George Fife Angas was born on 1st May 1789 at Newcastle, England, the son of coachmaker Caleb Angas and his second wife Sarah Jameson (née Lindsay). At the age of fifteen he became an apprentice in his father’s business and was appointed overseer five years later. On 12th April 1812 he married Rosetta French and they were to have seven children. In 1824 he moved to London where he established a shipping firm, extended his activities into the sphere of banking, and became well known for his philanthropic support of many benevolent societies and missionary organizations.
In 1832 he joined the committee of the South Australian Land Company, expressing a keen interest in the establishment of a free colony where people could enjoy both civil and religious liberty. When the South Australian Colonization Act was passed in 1834, the price of land was fixed at 20 shillings an acre. Sales were slow, delaying the foundation of the colony, but Angas stepped in, offering to take up most of the remaining land at 12 shillings an acre. He bought over 13,000 acres, transferring them in 1836 to the newly-formed South Australian Company, of which he was Chairman. By the end of March 1836 Angas had despatched three ships, the Duke of York, the Lady Mary Pelham and the John Pirie, well in advance of the Rapid, carrying Colonel Light, and the Buffalo. Under Angas’ control, the South Australian Company soon became a vigorous, money-making enterprise and played a vital part in the development of the colony.
In 1841 Angas established the South Australian Banking Company (later the Bank of South Australia) and throughout the 1840s devoted himself to promoting the province by giving lectures, publishing pamphlets and recruiting emigrants. He persuaded the large group of German Lutherans under Pastor August Kavel to emigrate to South Australia and he also provided the colony with many Nonconformist ministers.
Though he had a reputation for benevolence, Angas was always a shrewd businessman. He knew that the influx of German immigrants would ensure a good supply of workers for the gentry and keep the price of labour down. In addition, the German settlers bought land from him at ten times the price he had paid for it, while at the same time paying ten per cent on their debt. Hence the phrase that Angas was often tagged with: ‘Philanthropy plus ten per cent’.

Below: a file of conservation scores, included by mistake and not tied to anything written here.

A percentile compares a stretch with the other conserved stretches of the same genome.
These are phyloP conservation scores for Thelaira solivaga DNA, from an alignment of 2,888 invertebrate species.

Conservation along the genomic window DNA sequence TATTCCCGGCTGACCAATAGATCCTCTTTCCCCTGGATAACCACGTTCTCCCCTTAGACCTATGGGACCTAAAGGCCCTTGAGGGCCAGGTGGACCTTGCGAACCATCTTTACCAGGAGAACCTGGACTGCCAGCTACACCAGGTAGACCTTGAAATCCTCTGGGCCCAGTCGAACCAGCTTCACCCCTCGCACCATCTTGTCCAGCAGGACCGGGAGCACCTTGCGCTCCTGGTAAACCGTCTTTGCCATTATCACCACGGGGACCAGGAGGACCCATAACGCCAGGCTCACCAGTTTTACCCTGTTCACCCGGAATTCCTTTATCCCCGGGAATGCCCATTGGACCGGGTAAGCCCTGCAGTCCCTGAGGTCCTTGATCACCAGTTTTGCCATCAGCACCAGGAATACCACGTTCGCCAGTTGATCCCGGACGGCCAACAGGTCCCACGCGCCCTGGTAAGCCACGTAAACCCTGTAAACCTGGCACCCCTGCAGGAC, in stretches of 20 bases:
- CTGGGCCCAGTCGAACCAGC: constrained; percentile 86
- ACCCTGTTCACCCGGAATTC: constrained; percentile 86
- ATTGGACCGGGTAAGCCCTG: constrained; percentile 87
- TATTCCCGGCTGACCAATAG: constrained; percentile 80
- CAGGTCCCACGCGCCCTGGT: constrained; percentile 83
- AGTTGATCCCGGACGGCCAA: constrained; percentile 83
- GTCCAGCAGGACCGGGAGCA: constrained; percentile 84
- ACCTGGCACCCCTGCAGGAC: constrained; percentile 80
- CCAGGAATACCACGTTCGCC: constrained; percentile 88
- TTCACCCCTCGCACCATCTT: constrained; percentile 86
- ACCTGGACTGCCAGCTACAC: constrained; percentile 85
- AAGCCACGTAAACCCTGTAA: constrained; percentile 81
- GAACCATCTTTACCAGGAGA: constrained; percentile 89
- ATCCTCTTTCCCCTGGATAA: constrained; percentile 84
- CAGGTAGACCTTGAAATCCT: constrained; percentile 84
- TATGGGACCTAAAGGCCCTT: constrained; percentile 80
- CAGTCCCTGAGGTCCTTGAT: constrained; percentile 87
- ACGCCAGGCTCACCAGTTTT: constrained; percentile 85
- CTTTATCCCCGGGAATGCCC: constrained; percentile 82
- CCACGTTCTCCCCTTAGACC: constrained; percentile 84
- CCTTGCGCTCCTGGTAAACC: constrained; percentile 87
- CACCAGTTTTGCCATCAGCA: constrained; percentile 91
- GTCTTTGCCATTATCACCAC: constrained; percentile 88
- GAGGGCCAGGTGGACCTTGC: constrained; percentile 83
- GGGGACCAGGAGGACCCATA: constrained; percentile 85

Angas himself finally emigrated, arriving at Port Adelaide in January 1851 with his wife and youngest son. He built a spacious house at Lindsay Park, near Angaston, and the same year entered the Legislative Council as the Member for Barossa, serving continously for fifteen years.
He was a conservative in a progressive parliament and his views were often unpopular. He opposed the annexation of the Northern Territory, the immigration of Irish pauper girls and the growth of a national debt to develop railways in preference to roads. However, he won respect for his independence, his integrity and the painstaking industry he exerted in his parliamentary duties. He continued to contribute widely to many religious, educational and benevolent institutions, and towards the close of his life was reputed to be giving away £10,000 a year.
George Fife Angas died on 15th May 1879 and was buried in the family vault at Lindsay Park. The Angas Memorial, which depicts the achievements of the family in a rather florid style, is situated near the intersection of King William Road and War Memorial Drive, Adelaide. When, in 1909, the family proposed to erect it in Victoria Square, on the site intended for the statue of Charles Sturt, a public outcry ensued. Not all South Australians regarded Angas as a benefactor, the Trades and Labour Council claiming that he was no friend to the worker. The family backed down and the memorial was placed in the Prince Henry Gardens on North Terrace. In 1930 it was moved to its present site.